Tuesday, October 29, 2013 4:21 pm | By Francesco Di Lorenzo & Pietro Paganini
The 2013 International Property Rights Index (IPRI), recently published by the Property Rights Alliance (and in Italy by Competere- Policies for Sustainable Development) measures the efficiency of property right protection in 131 countries, accounting for more than 98% of global GDP and 93% of the worldwide population. Among the most fascinating insights illuminated in the Index, which is based on data from the World Bank, OCSE and the World Economic Forum, are the results about the relationship between property right protection and GDP growth. In particular, the study clearly shows that there is a positive relationship between the two: a high level of development of a given regime of property right protection is associated to a high national economy performance. This result appears to be particularly important if one considers that regulatory regimes regarding property rights are not necessarily prioritized as strategic tools when promoting the GDP growth main drivers.
But, what does it take for a property rights regime to be developed? The definition proposed in the study is comprised of three primary components. The first indicator concerns the Legal and Political Environment of the 131 countries (political stability, corruption, independence of the judiciary, rule of law). The second and the third components measure the effectiveness of the regulatory framework for the protection of Physical Property Rights and of the Intellectual Property Rights.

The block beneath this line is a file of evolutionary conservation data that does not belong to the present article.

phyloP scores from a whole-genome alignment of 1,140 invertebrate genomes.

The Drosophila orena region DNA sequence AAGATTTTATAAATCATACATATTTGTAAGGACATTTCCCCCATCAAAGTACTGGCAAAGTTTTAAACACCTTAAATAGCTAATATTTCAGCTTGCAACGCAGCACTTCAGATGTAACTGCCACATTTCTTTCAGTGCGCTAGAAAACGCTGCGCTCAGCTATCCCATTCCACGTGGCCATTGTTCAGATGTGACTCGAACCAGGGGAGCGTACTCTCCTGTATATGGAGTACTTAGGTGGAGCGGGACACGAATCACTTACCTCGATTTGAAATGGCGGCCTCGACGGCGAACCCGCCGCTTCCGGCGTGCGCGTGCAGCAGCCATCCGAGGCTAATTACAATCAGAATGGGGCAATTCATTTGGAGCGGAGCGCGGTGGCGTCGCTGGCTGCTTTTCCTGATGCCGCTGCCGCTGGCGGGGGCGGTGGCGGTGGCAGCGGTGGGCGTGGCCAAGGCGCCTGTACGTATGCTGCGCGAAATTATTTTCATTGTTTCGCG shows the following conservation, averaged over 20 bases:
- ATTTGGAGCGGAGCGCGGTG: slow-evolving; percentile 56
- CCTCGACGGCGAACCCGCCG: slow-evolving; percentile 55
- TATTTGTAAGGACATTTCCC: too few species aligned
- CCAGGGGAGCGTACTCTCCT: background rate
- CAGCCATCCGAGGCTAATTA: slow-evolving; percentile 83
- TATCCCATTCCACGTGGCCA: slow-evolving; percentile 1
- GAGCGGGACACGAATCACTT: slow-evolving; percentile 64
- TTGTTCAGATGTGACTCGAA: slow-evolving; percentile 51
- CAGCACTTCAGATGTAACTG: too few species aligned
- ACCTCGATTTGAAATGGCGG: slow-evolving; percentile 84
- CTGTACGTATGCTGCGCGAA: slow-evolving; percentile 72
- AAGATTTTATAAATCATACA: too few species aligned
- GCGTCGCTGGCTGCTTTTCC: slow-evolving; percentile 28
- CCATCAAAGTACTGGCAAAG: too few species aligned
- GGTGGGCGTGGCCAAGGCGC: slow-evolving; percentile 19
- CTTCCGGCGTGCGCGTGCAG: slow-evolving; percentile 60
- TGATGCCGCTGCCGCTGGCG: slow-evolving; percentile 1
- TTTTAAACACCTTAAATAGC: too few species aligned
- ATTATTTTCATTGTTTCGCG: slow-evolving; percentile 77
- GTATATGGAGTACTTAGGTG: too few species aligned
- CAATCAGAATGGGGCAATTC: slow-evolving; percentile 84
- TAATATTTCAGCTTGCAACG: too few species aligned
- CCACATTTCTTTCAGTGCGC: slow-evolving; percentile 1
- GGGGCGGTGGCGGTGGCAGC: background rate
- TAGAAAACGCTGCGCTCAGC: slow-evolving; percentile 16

At the top of the Index one finds the “usual suspects”: the Scandinavian countries (Finland is the first with an overall score of 8.6, followed by Sweden with 8.4), the Netherlands and Switzerland. The G7 countries are all ranked within the first 20 positions (the UK is 12th with 7.8, Germany 14th with 7.7, the US 17th with 7.6 and France 20th with 7.3), except for Italy, which is ranked 47th. Italy’s poor ranking is mainly explained by the poor performance of the Legal and Political Environment component.
The Italy low score is mainly explained but the decreased score of the judicial independence of the Italian system from the most influential economic and political interests groups in the country, and by the increased difficulty to access credit for initiating new entrepreneurial activities. Indeed, it appears that entire industrial production sectors in Italy are under attack from international counterfeiting schemes.
Another interesting finding of the Index is the impact of gender (in)equality in the 84 countries in which gender influences property rights. The gender component measures: female access to land, access to credit, to property other than land, women’s social rights and the inheritance practices of each county. Singapore tops the ranks with a score of 9.9 and is followed by Hong Kong with a score of 9.7. The remaining countries in the top 10 are more geographically dispersed including nations from the Middle East, Africa, and Latin America. Burundi has the lowest score at 4.1.
Is this a useful tool for policy makers? Yes indeed. Beside an educational instrument that links property rights, growth and innovation, it shall serve to produce those reforms and regulation that help any world region to become more competitive.